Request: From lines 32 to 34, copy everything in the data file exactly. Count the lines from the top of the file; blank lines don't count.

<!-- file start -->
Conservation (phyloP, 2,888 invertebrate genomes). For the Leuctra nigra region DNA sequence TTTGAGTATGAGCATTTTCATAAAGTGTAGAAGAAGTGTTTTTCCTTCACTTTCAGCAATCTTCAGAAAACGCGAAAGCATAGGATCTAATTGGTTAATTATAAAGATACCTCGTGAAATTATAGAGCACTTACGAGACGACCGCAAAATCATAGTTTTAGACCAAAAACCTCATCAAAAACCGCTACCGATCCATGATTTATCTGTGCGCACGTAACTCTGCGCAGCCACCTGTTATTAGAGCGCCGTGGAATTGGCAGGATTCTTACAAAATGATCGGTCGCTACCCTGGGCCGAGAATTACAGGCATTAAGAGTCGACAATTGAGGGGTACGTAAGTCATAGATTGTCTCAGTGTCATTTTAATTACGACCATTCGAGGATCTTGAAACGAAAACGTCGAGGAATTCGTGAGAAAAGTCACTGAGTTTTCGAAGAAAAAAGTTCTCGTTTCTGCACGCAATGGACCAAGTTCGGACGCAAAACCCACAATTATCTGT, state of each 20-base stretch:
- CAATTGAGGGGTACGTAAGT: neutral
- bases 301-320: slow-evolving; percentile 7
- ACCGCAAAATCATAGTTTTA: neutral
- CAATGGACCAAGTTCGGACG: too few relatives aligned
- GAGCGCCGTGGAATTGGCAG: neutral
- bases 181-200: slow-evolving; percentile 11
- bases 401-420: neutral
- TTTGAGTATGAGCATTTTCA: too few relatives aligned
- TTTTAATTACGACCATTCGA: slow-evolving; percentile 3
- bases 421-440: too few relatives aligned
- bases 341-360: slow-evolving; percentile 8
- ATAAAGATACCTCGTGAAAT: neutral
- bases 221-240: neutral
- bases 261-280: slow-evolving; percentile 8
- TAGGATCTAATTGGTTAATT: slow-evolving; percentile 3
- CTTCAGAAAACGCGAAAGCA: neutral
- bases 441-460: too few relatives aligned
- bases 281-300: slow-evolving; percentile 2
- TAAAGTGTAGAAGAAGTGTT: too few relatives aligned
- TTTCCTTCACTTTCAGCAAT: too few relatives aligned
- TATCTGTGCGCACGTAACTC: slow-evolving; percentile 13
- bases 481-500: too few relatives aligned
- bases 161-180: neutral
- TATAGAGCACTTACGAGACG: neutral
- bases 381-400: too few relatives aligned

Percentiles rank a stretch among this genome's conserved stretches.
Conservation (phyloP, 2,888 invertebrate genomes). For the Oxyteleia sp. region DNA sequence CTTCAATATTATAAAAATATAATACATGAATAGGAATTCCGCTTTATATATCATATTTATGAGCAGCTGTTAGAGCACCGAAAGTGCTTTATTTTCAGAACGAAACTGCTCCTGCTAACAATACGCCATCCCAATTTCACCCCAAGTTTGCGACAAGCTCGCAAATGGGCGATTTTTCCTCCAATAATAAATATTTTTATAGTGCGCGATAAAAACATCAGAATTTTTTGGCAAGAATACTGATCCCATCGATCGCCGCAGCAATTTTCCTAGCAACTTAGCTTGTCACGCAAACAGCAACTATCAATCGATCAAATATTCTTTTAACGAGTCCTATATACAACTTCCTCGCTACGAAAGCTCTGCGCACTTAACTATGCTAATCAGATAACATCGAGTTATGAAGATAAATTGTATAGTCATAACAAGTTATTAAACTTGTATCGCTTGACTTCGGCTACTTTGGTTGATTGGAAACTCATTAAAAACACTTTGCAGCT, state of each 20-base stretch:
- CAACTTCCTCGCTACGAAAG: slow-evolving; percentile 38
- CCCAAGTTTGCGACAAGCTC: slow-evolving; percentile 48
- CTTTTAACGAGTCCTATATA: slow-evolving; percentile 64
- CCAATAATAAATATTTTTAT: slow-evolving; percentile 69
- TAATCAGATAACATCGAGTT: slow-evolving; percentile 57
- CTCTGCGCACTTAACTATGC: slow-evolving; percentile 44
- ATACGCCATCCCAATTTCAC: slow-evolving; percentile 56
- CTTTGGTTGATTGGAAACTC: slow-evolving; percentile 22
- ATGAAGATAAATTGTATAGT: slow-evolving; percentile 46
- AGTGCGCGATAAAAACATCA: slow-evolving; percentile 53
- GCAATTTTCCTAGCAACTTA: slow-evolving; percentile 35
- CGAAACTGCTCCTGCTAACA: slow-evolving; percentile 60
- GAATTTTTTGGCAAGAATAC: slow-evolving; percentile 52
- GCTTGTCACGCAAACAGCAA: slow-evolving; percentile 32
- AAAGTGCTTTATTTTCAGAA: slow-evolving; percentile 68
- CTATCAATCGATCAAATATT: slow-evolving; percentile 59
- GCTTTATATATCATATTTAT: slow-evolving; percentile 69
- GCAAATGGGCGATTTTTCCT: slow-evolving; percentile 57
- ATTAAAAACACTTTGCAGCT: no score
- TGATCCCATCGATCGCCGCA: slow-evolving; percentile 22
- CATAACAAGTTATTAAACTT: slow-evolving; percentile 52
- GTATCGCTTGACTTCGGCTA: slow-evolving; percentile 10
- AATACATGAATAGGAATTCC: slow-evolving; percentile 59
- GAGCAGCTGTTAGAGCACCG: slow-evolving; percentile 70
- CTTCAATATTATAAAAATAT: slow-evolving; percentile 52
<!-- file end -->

- CCAATAATAAATATTTTTAT: slow-evolving; percentile 69
- TAATCAGATAACATCGAGTT: slow-evolving; percentile 57
- CTCTGCGCACTTAACTATGC: slow-evolving; percentile 44